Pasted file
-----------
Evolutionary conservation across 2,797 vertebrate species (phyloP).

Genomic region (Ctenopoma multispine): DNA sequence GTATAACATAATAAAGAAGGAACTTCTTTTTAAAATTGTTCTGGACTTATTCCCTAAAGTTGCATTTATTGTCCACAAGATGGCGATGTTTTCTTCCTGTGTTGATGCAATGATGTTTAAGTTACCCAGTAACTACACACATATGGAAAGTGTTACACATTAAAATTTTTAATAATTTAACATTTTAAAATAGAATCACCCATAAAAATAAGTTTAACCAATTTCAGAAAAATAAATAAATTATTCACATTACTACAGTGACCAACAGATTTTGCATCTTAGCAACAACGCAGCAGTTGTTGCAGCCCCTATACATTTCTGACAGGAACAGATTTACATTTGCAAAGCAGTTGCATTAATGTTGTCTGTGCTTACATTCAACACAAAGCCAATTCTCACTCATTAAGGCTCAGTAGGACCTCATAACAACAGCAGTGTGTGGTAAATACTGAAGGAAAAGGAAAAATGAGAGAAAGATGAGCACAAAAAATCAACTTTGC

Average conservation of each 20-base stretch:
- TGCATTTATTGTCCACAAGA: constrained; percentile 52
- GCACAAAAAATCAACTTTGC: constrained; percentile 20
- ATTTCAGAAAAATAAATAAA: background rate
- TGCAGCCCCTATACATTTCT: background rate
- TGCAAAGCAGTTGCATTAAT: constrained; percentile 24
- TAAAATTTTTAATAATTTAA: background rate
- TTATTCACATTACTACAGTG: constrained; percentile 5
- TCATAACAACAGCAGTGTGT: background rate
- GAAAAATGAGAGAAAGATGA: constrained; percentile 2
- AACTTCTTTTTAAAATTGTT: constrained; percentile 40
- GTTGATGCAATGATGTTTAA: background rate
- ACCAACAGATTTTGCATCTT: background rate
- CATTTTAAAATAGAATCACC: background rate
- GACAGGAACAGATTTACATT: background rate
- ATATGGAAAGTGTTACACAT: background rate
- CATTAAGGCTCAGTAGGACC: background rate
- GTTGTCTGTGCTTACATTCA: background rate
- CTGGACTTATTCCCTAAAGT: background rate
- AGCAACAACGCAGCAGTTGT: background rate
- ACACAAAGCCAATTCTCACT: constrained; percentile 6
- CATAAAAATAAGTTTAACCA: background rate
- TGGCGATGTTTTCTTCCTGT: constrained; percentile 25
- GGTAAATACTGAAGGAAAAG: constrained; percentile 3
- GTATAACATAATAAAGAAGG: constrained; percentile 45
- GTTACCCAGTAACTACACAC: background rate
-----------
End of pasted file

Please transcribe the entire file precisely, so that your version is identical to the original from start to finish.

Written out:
Evolutionary conservation across 2,797 vertebrate species (phyloP).

Genomic region (Ctenopoma multispine): DNA sequence GTATAACATAATAAAGAAGGAACTTCTTTTTAAAATTGTTCTGGACTTATTCCCTAAAGTTGCATTTATTGTCCACAAGATGGCGATGTTTTCTTCCTGTGTTGATGCAATGATGTTTAAGTTACCCAGTAACTACACACATATGGAAAGTGTTACACATTAAAATTTTTAATAATTTAACATTTTAAAATAGAATCACCCATAAAAATAAGTTTAACCAATTTCAGAAAAATAAATAAATTATTCACATTACTACAGTGACCAACAGATTTTGCATCTTAGCAACAACGCAGCAGTTGTTGCAGCCCCTATACATTTCTGACAGGAACAGATTTACATTTGCAAAGCAGTTGCATTAATGTTGTCTGTGCTTACATTCAACACAAAGCCAATTCTCACTCATTAAGGCTCAGTAGGACCTCATAACAACAGCAGTGTGTGGTAAATACTGAAGGAAAAGGAAAAATGAGAGAAAGATGAGCACAAAAAATCAACTTTGC

Average conservation of each 20-base stretch:
- TGCATTTATTGTCCACAAGA: constrained; percentile 52
- GCACAAAAAATCAACTTTGC: constrained; percentile 20
- ATTTCAGAAAAATAAATAAA: background rate
- TGCAGCCCCTATACATTTCT: background rate
- TGCAAAGCAGTTGCATTAAT: constrained; percentile 24
- TAAAATTTTTAATAATTTAA: background rate
- TTATTCACATTACTACAGTG: constrained; percentile 5
- TCATAACAACAGCAGTGTGT: background rate
- GAAAAATGAGAGAAAGATGA: constrained; percentile 2
- AACTTCTTTTTAAAATTGTT: constrained; percentile 40
- GTTGATGCAATGATGTTTAA: background rate
- ACCAACAGATTTTGCATCTT: background rate
- CATTTTAAAATAGAATCACC: background rate
- GACAGGAACAGATTTACATT: background rate
- ATATGGAAAGTGTTACACAT: background rate
- CATTAAGGCTCAGTAGGACC: background rate
- GTTGTCTGTGCTTACATTCA: background rate
- CTGGACTTATTCCCTAAAGT: background rate
- AGCAACAACGCAGCAGTTGT: background rate
- ACACAAAGCCAATTCTCACT: constrained; percentile 6
- CATAAAAATAAGTTTAACCA: background rate
- TGGCGATGTTTTCTTCCTGT: constrained; percentile 25
- GGTAAATACTGAAGGAAAAG: constrained; percentile 3
- GTATAACATAATAAAGAAGG: constrained; percentile 45
- GTTACCCAGTAACTACACAC: background rate